World Journal of Cardiovascular Surgery
Vol.04 No.12(2014), Article ID:52444,6 pages

Experience with Miniaturized Cardiopulmonary Bypass in Cardiac Surgery: A Prospective Comparison of the NovoSCI Ready System to Off-Pump and Conventional Coronary Artery Bypass Grafting

Dominic Emerson1,2, Debbie Baldwin1*, Miguel Pinales1, Michael Greenberg1, Melissa Mattes1, Gregory Trachiotis1,3

1Veterans Affairs Medical Center, Washington, DC, USA

2Georgetown University Hospital, Washington, DC, USA

3The George Washington University Hospital, Washington, DC, USA

Email: *

Copyright © 2014 by authors and Scientific Research Publishing Inc.

This work is licensed under the Creative Commons Attribution International License (CC BY).

Received 20 October 2014; revised 13 November 2014; accepted 17 December 2014


The major source of morbidity following cardiopulmonary bypass (CPB) is the systemic inflammatory response (SIRS response) which leads to multiple derangements in different organ systems. To combat this, miniaturized cardiopulmonary bypass circuits (MCPBC) have been created to lessen the inflammatory response to CPB. Here we examine early outcomes following coronary artery bypass grafting (CABG) using a MCPBC system compared to conventional bypass techniques at a single institution. Methods: 60 consecutive patients undergoing elective CABG were prospectively enrolled. Nine patients underwent coronary artery bypass grafting (CABG) with conventional CPB (cCABG), 33 underwent off-pump CABG (OPCAB), and the remaining 18 patients underwent CABG with a MCPBC system. Demographics and outcomes were compared between groups and statistical analyses applied. Results: No significant difference was observed in mortality between groups, with only one death reported in total. Morbidity was also low, totaling only 6.7%, with none occurring in the MCPBC group. The MCPBC group required less PRBC and total blood product transfusion than the cCABG and OPCABG groups (p = 0.05), but changes in PLT and Hct over time were not different between groups. Conclusions: The MCPBC system was shown to be comparable to conventional bypass and OPCABG in terms of postoperative complications and mortality. Furthermore, the MCPBC system had the advantage of a decreased transfusion requirement. Based on our preliminary observations, this mini-cardiopulmonary bypass circuit provides a safe alternative to conventional bypass techniques.


Miniaturized Circuits, Coronary Artery Bypass Graft, Outcomes

1. Introduction

The development of cardiopulmonary bypass machines (CPB) in the 1950’s revolutionized the field of cardiac surgery [1] , and for the first time allowed surgeons to directly address intracardiac disease processes. Today, coronary artery revascularization (CABG) can be performed with a mortality rate less than 3% [2] [3] , using the gold-standard technique of CABG with extracorporeal bypass. However, despite these good outcomes, CABG procedures still have significant morbidities associated with them including bleeding, thromboembolic events, arrhythmias, neurological insults, and renal and hepatic dysfunction [4] - [6] . Many of these events occur as a direct result of the systemic inflammatory response syndrome (SIRS) that is caused by the use of CPB [7] .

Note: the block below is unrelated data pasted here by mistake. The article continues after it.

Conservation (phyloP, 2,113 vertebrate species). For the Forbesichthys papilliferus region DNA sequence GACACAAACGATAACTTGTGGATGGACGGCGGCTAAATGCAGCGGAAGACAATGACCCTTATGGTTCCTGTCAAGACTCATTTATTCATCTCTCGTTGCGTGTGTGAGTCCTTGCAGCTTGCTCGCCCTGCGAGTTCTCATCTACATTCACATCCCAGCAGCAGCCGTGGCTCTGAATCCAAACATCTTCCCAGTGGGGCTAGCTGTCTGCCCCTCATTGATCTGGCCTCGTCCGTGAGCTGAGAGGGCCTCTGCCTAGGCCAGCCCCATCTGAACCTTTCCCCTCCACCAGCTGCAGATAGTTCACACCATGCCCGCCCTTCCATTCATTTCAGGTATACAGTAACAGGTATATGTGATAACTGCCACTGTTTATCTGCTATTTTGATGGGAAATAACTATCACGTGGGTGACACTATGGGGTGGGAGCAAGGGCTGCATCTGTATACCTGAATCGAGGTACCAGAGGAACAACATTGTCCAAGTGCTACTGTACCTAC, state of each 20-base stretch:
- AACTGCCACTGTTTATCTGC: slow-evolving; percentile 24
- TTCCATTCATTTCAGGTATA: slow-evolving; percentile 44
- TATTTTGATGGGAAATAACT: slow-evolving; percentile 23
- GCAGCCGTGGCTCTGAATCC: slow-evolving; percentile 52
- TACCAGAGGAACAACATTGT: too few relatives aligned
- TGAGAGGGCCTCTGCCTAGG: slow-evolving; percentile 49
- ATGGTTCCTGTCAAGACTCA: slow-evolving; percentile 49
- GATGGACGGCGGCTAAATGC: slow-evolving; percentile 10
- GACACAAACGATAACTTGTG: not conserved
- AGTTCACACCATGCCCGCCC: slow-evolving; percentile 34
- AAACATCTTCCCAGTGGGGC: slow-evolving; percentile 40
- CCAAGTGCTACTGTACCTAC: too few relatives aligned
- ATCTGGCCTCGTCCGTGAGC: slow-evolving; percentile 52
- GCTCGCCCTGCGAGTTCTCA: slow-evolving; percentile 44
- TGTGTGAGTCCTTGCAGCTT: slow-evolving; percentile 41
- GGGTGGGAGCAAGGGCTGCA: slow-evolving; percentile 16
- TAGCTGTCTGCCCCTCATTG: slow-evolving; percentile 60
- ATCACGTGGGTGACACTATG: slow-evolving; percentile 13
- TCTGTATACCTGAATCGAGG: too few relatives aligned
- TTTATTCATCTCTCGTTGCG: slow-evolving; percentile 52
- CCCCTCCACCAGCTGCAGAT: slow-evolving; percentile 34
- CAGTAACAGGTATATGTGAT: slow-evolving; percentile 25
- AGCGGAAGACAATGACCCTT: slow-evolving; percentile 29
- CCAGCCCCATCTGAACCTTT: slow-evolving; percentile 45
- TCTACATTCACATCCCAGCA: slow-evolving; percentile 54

In an effort to reduce the negative effects of CPB, many strategies and concepts have evolved in the recent years, including the development of off-pump coronary bypass (OPCABG) to remove CPB from the procedure completely. However, OPCABG has its own limitations, primarily hemodynamic instability during surgery, technical difficulty, and long-term graft patency remaining a subject of debate. As a result, less than 25% of all CABG procedures are currently performed off-pump [8] .

Another strategy to reduce the deleterious effects of CPB has been the development of minimized circuits [9] - [14] . The goal of these mini-cardiopulmonary bypass circuits (MCPBC) has been to minimize the contact between blood and foreign material, as this contact has been proposed as the inciting event that triggers much of the SIRS in the patient. MCPBC are closed circuit devices that serve the same purpose as traditional CPB, with several important changes. MCPBCs have no open venous reservoir to eliminate air-blood contact, reduced tubing length to lower required priming volume, heparinized tubing, and, perhaps most importantly, cardiotomy suction is eliminated. Here we seek to evaluate the potential advantages of the MCPBC system compared to conventional CPB and OPCABG at a single Veteran’s Affairs hospital.

2. Materials and Methods

We prospectively enrolled 72 patients undergoing cardiac surgery after written informed consent was obtained. This group included 12 patients undergoing valve repair/replacement (9 Aortic, 2 Mitral, 1 Tricuspid), which were not included for analysis here but are discussed further below. In total, 60 patients underwent isolated elective coronary artery revascularization, and all were included in analysis. Nine patients underwent CABG using conventional cardiopulmonary bypass (cCABG), with 4 receiving a beating heart on-pump procedure (BHOP). Thirty-three underwent off-pump coronary bypass grafting (OPCAB) using our standard technique. The remaining 18 patients had CABG using a miniaturized extracorporeal circuit (MCPBC), of which 11 had the procedure performed with full cardiac arrest and 7 received BHOP procedures.